Red Hat Enterprise Linux 8 comes with modules as a packaging concept that allows system administrators to select the desired software version from multiple packaged versions. This article will show you how to manage Perl as a module.
Continue reading “Modular Perl in Red Hat Enterprise Linux 8”
With the release of Red Hat Enterprise Linux 8, I’m pleased to introduce our new RHEL 8 cheat sheet for developers. This version has been updated from the beta version to reflect the final updates in RHEL 8. This document is intended for those of you who are:
- Already familiar with Red Hat Enterprise Linux, but you want a quick reference for new RHEL 8 commands.
- New to Red Hat Enterprise Linux and want to start exploring RHEL 8.
Here’s a sample of some of the common module commands you’ll find in this cheat sheet.
Continue reading “Red Hat Enterprise Linux 8 developer cheat sheet”
TL;DR Of course we have Python! You just need to specify whether you want Python 3 or 2 as we didn’t want to set a default. Give
yum install python3 and/or
yum install python2 a try. Or, if you want to see what packages we recommend, use
yum install @python36 or
yum install @python27. Read on for why.
Continue reading “What, no Python in Red Hat Enterprise Linux 8?”
I think Red Hat Enterprise Linux 8 is the most developer-friendly Red Hat Enterprise Linux that we’ve delivered, and I hope you agree. Let’s get down to business, or rather coding, so you can see for yourself. You can read the Red Hat corporate press release.
For this article, I’ll quickly recap Red Hat Enterprise Linux 8 features (architecture, containers), introduce the very new and cool Red Hat Universal Base Image (UBI), and provide a handy list of developer resources to get you started on Red Hat Enterprise Linux 8.
Download RHEL 8 now
Download RHEL 8 image
Continue reading “Red Hat Enterprise Linux 8 now generally available”
Since Red Hat OpenShift Container Platform was first released, Red Hat Middleware products were provided to deploy on it and help developers to build more complex solutions. Messaging Brokers are a very important piece in most new application architectures, such as microservices, event sourcing, and CQRS. Red Hat JBoss AMQ was provided from the beginning to deploy Messaging Brokers on Red Hat OpenShift easily.
Continue reading Automated migration from JBoss AMQ 6 to Red Hat AMQ 7 on Red Hat OpenShift
Here and elsewhere, we get a lot of questions about post-Docker container tools in Red Hat Enterprise Linux 7.6 and Red Hat Enterprise Linux 8 beta. Tools like podman, buildah, and skopeo enable you to create and manage rootless containers, which are containers that don’t require root access to be built and deployed. To help you master the basics, we’re happy to offer a new podman basics cheat sheet.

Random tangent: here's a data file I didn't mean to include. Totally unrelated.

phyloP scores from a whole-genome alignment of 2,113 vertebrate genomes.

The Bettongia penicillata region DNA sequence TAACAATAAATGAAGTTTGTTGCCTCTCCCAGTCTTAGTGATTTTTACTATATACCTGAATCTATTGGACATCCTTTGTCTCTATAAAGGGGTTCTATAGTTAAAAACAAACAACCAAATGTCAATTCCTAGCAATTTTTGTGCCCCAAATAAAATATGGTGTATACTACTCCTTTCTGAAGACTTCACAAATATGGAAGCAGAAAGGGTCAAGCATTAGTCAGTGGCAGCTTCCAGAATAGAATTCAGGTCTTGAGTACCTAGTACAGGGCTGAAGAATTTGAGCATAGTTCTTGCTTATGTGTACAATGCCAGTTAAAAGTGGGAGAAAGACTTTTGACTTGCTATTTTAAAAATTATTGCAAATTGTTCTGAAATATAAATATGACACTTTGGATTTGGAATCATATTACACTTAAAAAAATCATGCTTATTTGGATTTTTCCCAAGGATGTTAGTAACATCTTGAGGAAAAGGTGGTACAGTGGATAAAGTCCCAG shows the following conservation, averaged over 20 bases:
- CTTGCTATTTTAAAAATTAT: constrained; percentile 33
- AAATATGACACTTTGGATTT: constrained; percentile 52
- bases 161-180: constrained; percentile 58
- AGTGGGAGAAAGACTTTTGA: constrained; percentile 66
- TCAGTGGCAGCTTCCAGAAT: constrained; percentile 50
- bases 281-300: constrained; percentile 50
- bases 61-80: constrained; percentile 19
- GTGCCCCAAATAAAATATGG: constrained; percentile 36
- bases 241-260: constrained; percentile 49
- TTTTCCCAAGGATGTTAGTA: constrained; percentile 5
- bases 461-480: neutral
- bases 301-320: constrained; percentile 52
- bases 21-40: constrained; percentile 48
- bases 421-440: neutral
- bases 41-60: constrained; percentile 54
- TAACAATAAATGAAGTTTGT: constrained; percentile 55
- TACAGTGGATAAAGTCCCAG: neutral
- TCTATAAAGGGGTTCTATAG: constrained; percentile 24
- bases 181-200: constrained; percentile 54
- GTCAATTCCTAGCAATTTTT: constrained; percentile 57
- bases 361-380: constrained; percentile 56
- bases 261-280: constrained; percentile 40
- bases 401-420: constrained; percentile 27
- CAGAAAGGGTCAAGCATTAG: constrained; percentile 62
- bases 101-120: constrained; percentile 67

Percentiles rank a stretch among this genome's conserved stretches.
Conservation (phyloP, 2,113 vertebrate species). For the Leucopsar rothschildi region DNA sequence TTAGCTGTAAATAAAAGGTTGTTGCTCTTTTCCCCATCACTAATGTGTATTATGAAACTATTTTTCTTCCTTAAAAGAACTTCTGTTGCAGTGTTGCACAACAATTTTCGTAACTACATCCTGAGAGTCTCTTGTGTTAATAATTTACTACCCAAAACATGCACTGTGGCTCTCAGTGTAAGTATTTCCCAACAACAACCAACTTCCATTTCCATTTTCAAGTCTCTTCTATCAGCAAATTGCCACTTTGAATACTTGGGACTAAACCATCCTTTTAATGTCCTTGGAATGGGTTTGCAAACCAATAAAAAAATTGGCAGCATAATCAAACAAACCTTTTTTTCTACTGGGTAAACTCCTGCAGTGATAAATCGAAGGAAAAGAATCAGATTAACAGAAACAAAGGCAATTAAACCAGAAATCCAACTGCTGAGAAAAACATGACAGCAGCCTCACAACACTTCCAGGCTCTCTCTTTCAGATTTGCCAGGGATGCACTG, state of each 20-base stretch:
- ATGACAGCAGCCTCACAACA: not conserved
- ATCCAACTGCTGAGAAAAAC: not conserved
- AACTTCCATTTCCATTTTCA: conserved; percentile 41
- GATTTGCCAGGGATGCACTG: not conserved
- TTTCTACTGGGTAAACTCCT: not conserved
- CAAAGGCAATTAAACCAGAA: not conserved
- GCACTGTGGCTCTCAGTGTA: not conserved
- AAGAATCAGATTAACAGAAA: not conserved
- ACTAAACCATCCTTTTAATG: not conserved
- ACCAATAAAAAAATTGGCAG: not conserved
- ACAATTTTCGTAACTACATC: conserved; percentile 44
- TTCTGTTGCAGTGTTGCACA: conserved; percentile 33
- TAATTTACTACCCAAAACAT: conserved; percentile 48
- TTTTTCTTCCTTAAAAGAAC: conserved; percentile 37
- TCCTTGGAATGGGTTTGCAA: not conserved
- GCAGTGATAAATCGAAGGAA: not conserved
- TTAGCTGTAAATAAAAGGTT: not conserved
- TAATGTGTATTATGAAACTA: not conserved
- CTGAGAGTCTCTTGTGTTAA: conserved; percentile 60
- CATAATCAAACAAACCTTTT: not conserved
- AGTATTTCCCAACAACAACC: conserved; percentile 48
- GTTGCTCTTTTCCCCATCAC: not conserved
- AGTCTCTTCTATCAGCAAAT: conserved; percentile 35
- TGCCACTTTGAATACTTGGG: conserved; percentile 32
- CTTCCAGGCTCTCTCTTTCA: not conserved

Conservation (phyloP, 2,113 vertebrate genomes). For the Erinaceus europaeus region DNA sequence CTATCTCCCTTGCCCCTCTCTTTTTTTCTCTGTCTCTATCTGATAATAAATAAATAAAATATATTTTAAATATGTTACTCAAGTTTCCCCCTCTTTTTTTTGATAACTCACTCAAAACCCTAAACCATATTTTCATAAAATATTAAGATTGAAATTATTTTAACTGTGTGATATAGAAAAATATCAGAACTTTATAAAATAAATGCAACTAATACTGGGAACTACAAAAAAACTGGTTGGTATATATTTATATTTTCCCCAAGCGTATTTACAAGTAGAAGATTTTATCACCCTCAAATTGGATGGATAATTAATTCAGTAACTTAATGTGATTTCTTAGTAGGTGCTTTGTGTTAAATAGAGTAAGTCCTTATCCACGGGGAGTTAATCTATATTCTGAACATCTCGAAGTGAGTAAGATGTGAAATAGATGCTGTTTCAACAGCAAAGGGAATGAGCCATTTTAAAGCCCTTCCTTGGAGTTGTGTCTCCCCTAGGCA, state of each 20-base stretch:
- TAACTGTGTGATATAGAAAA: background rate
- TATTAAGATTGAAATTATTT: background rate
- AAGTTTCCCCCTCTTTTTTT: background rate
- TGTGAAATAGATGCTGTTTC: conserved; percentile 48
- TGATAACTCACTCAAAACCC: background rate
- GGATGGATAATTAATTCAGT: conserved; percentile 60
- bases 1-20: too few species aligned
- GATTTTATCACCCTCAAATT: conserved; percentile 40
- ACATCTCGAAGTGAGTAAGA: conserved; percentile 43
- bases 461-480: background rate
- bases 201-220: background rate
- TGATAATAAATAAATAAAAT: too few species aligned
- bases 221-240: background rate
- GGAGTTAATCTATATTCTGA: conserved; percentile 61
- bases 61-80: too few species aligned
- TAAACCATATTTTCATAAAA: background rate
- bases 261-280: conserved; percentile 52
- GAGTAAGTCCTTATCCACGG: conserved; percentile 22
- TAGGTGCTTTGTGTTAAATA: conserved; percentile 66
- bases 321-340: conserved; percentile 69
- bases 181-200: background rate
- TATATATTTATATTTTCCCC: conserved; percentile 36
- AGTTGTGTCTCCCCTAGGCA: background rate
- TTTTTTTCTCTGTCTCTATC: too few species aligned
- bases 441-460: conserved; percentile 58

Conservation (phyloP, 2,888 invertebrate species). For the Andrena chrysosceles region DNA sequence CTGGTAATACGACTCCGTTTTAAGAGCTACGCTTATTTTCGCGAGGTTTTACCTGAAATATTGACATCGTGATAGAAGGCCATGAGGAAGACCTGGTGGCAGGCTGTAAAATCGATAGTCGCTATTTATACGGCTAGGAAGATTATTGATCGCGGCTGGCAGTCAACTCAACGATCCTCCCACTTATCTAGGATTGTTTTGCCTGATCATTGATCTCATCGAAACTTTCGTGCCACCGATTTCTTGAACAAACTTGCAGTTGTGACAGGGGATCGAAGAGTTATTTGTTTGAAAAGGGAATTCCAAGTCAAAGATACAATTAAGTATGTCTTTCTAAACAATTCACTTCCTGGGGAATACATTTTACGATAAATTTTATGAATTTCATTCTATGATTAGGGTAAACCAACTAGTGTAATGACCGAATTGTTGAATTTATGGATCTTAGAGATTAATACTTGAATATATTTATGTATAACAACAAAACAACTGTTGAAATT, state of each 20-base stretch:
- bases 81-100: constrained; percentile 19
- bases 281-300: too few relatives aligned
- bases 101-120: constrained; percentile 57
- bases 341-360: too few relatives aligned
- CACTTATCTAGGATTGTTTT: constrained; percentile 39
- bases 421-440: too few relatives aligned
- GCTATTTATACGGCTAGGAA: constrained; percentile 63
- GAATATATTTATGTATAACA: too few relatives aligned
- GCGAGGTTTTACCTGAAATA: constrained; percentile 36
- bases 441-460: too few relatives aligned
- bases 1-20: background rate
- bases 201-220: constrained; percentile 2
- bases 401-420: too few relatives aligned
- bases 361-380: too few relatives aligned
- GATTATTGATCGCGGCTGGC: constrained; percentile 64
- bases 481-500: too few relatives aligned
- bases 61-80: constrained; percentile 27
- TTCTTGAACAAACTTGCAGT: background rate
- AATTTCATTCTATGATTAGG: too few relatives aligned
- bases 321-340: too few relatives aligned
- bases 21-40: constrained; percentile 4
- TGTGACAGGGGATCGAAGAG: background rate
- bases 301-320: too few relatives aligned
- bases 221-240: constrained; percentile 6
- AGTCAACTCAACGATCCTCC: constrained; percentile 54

Continue reading “Podman basics cheat sheet”
Red Hat Developer Toolset augments Red Hat Enterprise Linux with the latest, stable versions of GCC that install alongside the original base version. This version of Red Hat Developer Toolset 8.1 Beta includes the following new components:
- GCC 8.2.1
- GDB 8.2
- binutils 2.30
- elfutils 0.176
- Valgrind 3.14.0
This Beta release is supported on Red Hat Enterprise Linux 6 and Red Hat Enterprise Linux 7 for AMD64 and Intel 64 architectures. It also supports the following architectures on Red Hat Enterprise Linux 7: 64-bit ARM, big- and little-endian variants of IBM POWER (), and IBM Z. See below for more information about each updated component.
Continue reading “Red Hat Developer Toolset 8.1 Beta now available”
Red Hat Software Collections supply the latest, stable versions of development tools for Red Hat Enterprise Linux via two release trains per year. We are pleased to introduce three new and two updated components in this release, Red Hat Software Collections 3.3 Beta.
The new components are:
- Ruby 2.6
- MariaDB 10.3 featuring a new MariaDB Connector for Java
- Redis 5.0
The updated items include:
- Two updates to Apache httpd
- One update to HAProxy
See below for component details.
Continue reading “Red Hat Software Collections 3.3 Beta: New and updated components”
We’ve had wonderful participation in the Red Hat Enterprise Linux 8 Beta, and if you participated in it, we hope you found the numerous related articles helpful. But whether or not you’ve tried Red Hat Enterprise Linux 8 Beta, if you’re attending Red Hat Summit 2019 next month, here are two hands-on labs you’ll want to participate in.
Continue reading Two Red Hat Enterprise Linux 8 labs at Red Hat Summit 2019: Definitive RHEL Beta, Applications Streams
SystemTap has extensive libraries called tapsets that allow developers to instrument various aspects of the kernel’s operation. SystemTap allows the use of wildcards to instrument multiple locations in particular subsystems. SystemTap has to perform a significant amount of work to create instrumentation for each of the places being probed. This overhead is particularly apparent when using the wildcards for the system call tapset that contains hundreds of entries (
syscall.*.return). For some subsets of data collection, replacing the wildcard-matched syscall probes in SystemTap scripts with the
kernel.trace("sys_enter") and the
kernel.trace("sys_exit") probe will produce smaller instrumentation modules that compile and start up more quickly. In this article, I’ll show a few examples of how this works.
Continue reading “Speed up SystemTap script monitoring of system calls”